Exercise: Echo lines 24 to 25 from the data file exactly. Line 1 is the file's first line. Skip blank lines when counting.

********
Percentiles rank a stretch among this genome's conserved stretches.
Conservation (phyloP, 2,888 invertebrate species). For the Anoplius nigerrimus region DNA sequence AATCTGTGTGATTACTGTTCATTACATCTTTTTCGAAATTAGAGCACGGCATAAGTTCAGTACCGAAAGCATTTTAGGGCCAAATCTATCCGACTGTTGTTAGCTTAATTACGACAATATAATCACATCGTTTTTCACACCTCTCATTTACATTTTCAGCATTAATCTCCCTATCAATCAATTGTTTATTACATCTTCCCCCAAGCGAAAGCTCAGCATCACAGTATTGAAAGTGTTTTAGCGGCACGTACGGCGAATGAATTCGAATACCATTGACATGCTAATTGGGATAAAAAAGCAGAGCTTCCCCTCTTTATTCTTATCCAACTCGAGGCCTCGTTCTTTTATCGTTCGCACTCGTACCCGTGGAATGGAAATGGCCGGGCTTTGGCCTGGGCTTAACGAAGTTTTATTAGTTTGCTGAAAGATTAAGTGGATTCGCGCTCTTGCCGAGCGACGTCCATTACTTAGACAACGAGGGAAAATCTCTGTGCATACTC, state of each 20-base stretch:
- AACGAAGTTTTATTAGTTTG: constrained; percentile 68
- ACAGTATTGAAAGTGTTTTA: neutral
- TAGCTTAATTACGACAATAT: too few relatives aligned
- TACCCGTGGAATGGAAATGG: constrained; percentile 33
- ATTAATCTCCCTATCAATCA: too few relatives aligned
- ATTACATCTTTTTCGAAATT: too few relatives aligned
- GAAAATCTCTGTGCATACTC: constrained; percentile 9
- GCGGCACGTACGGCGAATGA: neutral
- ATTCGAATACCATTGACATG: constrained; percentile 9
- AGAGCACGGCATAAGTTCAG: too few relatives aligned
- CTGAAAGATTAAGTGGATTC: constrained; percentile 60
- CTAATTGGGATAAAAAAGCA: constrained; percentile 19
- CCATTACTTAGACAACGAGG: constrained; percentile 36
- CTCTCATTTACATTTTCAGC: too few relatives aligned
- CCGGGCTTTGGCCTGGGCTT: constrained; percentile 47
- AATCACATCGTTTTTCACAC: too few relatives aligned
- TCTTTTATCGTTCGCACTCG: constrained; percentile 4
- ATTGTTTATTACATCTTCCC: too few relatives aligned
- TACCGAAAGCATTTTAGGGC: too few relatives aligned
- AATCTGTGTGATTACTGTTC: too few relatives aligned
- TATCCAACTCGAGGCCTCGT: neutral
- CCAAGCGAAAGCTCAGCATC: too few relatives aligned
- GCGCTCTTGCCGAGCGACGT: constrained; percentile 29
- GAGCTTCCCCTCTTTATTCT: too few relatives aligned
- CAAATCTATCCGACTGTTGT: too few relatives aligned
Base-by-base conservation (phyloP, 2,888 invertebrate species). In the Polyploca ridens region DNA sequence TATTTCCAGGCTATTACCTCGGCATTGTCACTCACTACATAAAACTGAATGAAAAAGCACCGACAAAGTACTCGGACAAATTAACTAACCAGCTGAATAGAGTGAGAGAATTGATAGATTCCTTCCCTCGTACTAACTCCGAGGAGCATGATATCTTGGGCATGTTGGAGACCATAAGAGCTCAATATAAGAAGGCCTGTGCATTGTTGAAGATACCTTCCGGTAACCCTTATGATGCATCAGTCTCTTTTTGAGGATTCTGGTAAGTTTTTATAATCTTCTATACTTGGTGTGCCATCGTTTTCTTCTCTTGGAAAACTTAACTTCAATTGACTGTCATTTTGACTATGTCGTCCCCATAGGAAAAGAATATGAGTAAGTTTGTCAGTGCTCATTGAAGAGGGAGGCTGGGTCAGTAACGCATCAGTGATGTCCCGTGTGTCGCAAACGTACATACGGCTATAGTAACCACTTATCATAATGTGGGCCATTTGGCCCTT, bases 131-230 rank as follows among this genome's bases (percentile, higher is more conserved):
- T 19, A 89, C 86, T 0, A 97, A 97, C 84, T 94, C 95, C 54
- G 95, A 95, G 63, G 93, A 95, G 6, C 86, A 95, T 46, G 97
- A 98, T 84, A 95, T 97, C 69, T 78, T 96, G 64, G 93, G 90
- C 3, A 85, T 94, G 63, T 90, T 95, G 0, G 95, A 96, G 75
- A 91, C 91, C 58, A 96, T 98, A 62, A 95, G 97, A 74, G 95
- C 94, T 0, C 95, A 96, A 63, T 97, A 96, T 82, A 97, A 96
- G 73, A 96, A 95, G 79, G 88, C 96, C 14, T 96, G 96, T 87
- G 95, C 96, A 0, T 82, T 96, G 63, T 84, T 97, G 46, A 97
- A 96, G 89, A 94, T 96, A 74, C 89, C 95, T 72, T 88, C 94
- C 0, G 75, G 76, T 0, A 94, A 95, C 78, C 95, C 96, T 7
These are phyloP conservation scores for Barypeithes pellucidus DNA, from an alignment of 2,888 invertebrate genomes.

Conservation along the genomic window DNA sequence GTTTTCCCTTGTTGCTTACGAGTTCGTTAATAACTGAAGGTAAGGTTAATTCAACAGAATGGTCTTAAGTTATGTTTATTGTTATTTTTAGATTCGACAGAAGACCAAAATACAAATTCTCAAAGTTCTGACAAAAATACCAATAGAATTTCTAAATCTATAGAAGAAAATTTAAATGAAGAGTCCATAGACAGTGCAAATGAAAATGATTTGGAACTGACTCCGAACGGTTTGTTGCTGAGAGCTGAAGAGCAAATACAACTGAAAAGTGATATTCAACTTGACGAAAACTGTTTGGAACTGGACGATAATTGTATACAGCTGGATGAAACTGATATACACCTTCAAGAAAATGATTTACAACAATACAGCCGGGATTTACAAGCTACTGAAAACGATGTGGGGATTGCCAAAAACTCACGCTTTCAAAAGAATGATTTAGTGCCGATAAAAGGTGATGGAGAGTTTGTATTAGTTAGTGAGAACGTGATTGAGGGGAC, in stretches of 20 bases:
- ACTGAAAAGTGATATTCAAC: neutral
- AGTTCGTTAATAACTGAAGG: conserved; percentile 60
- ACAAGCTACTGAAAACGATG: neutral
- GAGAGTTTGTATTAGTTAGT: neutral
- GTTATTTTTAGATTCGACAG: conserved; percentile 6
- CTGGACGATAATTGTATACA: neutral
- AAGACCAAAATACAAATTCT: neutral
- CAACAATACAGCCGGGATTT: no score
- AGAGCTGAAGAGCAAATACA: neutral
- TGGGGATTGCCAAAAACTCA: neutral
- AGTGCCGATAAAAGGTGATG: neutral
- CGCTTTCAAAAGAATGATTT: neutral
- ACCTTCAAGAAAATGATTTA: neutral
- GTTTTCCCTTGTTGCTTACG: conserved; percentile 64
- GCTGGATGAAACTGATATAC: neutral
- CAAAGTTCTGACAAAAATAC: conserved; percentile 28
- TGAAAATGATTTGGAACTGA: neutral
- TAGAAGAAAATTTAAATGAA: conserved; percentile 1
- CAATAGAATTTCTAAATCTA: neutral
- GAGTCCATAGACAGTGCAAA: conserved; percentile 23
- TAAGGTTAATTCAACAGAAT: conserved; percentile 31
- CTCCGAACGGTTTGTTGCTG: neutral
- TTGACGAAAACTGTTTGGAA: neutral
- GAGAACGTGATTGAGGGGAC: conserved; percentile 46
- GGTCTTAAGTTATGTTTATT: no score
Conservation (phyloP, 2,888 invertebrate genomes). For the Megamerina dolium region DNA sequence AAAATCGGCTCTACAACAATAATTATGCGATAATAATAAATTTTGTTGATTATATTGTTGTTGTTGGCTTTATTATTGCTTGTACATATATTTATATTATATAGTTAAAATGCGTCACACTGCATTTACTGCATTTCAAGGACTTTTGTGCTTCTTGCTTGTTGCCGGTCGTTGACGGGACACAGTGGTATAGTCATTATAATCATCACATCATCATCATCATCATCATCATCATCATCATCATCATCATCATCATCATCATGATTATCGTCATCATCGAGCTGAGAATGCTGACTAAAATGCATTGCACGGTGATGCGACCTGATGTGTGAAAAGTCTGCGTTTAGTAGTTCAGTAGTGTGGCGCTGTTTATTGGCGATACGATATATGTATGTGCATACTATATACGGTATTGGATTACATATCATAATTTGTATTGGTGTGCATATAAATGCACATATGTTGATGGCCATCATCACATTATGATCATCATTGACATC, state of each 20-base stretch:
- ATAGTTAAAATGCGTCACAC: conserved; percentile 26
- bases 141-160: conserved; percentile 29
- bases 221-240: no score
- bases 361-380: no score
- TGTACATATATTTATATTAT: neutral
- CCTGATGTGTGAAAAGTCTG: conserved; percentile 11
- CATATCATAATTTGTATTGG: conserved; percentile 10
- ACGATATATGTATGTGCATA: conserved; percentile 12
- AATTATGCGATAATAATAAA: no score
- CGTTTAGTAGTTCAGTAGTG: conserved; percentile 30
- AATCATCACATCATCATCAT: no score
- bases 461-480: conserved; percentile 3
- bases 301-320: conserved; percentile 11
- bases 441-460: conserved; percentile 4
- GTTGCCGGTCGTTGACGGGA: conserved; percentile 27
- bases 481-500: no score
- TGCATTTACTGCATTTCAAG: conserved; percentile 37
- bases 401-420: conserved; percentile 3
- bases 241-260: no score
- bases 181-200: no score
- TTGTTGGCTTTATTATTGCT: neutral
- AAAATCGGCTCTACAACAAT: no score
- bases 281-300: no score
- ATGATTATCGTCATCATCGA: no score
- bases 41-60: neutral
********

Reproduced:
- CCAAGCGAAAGCTCAGCATC: too few relatives aligned
- GCGCTCTTGCCGAGCGACGT: constrained; percentile 29